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CHALLENGES AND OPPORTUNITIES FOR THE CHINA INTERNATIONAL COMMERCIAL COURT

  • Wei Cai (a1) and Andrew Godwin (a2)

Abstract

China has confirmed its ambition to join the global competition for international business dispute resolution services by establishing the China International Commercial Court (CICC). The CICC has now begun operation following a judicial interpretation issued by the Supreme People's Court. By examining the trial process of the CICC as set out by the Supreme People's Court and comparing the rules with other international commercial courts, this article provides a detailed overview and critical analysis of the issues surrounding cases brought to the CICC. Overall, compared with the approaches adopted by other international commercial courts, the approach adopted by the CICC is conservative. Without bold innovations to China's existing judicial system, the competitiveness of the CICC is likely to be limited. This article argues that it is desirable for the Court to be more actively reformed. Such reforms might also promote judicial reform in China generally and increase China's institutional competitiveness in the global business world. This article also aims to outline the challenges that parties (in particular those from overseas) may face in litigation before the CICC and provide the international community with a critical analysis of the operation and framework of the CICC.

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References

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2 United Nations Conference on Trade and Development, ‘World Investment Report 2019’ (United Nations, 2019) <https://unctad.org/en/PublicationsLibrary/wir2019_en.pdf>.

3 PWC, ‘Corporate Choices in International Arbitration Industry Perspectives’, at 7, <https://www.pwc.com/gx/en/arbitration-dispute-resolution/assets/pwc-international-arbitration-study.pdf>.

4 Menon, S, ‘The Transnational Protection of Private Rights: Issues, Challenges, and Possible Solutions’ (2015) 5 AsianJIL 226–9.

5 S Menon, ‘International Commercial Courts: Towards a Transnational System of Dispute Resolution’, Opening Lecture for the DIFC Courts Lecture Series 2015, at 9, <https://www.supremecourt.gov.sg/docs/default-source/default-document-library/media-room/opening-lecture---difc-lecture-series-2015.pdf>.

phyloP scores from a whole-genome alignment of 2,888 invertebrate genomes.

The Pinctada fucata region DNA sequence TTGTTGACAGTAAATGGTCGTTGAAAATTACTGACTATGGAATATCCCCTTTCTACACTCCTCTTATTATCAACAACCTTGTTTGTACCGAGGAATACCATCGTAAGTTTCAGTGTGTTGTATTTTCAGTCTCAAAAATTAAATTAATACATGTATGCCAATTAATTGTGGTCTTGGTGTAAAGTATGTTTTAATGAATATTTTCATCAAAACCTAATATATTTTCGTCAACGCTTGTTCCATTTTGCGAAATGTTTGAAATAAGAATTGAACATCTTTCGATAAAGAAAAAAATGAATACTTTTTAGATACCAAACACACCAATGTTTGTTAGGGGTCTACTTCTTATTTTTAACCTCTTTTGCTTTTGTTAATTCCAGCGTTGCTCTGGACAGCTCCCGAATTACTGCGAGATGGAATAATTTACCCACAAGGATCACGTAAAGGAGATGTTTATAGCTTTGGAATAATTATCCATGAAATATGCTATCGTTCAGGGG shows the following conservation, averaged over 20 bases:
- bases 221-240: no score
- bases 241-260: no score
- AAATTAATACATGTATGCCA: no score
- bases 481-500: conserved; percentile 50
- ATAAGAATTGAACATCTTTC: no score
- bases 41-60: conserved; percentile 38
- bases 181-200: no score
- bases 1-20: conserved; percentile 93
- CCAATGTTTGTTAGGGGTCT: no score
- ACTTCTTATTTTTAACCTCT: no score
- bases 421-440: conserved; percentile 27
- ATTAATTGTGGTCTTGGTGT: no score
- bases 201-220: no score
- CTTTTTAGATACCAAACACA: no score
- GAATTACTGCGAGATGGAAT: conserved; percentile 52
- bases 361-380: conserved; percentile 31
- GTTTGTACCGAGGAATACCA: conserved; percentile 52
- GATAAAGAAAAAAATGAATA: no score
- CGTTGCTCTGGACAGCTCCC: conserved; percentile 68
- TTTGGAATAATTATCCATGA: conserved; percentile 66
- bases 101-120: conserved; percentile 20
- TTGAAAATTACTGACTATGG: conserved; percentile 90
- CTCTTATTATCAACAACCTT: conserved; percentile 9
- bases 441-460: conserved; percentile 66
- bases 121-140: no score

6 P Phillips, ‘The Challenges of International Commercial Dispute Resolution’ <https://www.businessconflictmanagement.com/pdf/BCMpress_01.pdf>.

7 Yip, M, ‘The Resolution of Disputes before the Singapore International Commercial Court’ (2016) 65 ICLQ 439.

9 King, C and Du, J, ‘Could “Belt and Road” Be the Last Step in China's Asian Economic Integration?’ (2018) 27 Journal of Contemporary China 811.

10 Du, M, ‘China's “One Belt, One Road” Initiative: Context, Focus, Institutions, and Implications’ (2016) 2 The Chinese Journal of Global Governance 30.

11 Q Zhou, ‘Supreme People's Court Work Report’, presented at the first meeting of the thirteenth National People's Congress on 9 March 2018. Mr. Zhou is the President of the Supreme People's Court.

12 Huo, Z and Yip, M, ‘Comparing the International Commercial Courts of China with the Singapore International Commercial Court’ (2019) 68 ICLQ XX, at Section II.A.

13 Art 10 of the Organisation Law of the People's Courts in the People's Republic of China (中华人民共和国人民法院组织法), last revised in 2018.

14 Art 10, ibid.

15 Art 15, ibid.

16 最高人民法院关于设立国际商事法庭若干问题的规定.

17 最高人民法院办公厅关于确定首批纳入“一站式” 国际商事纠纷多元化解决机制的国际商事仲裁及调解机构的通知.

18 最高人民法院国际商事法庭程序规则(试行).

19 最高人民法院国际商事专家委员会工作规则(试行).

21 Li, L, ‘The “Production” of Corruption in China's Courts: Judicial Politics and Decision Making in a One-Party State’ (2012) 37 Law & Social Inquiry 848.

22 Transparency International, ‘The Corruption Perceptions Index 2017’ <https://www.transparency.org/news/feature/corruption_perceptions_index_2017>.

23 F Lin, ‘The Future of Judicial Independence in China’ in HP Lee and Marilyn Pittard (eds), Asia-Pacific Judiciaries: Independence, Impartiality and Integrity (Cambridge University Press, forthcoming).

24 中共中央关于全面推进依法治国若干重大问题的决定.

25 See the Pilot Programme for the Reform of the Specialized Career Path of Judges and Prosecutors (法官、检察官单独职务序列改革试点方案), and the Pilot Programme for the Reform of the Wages System of Judges and Prosecutors (法官、检察官工资制度改革试点方案) adopted by the Central Deepening Reform Group of the CPC on 15 September 2015.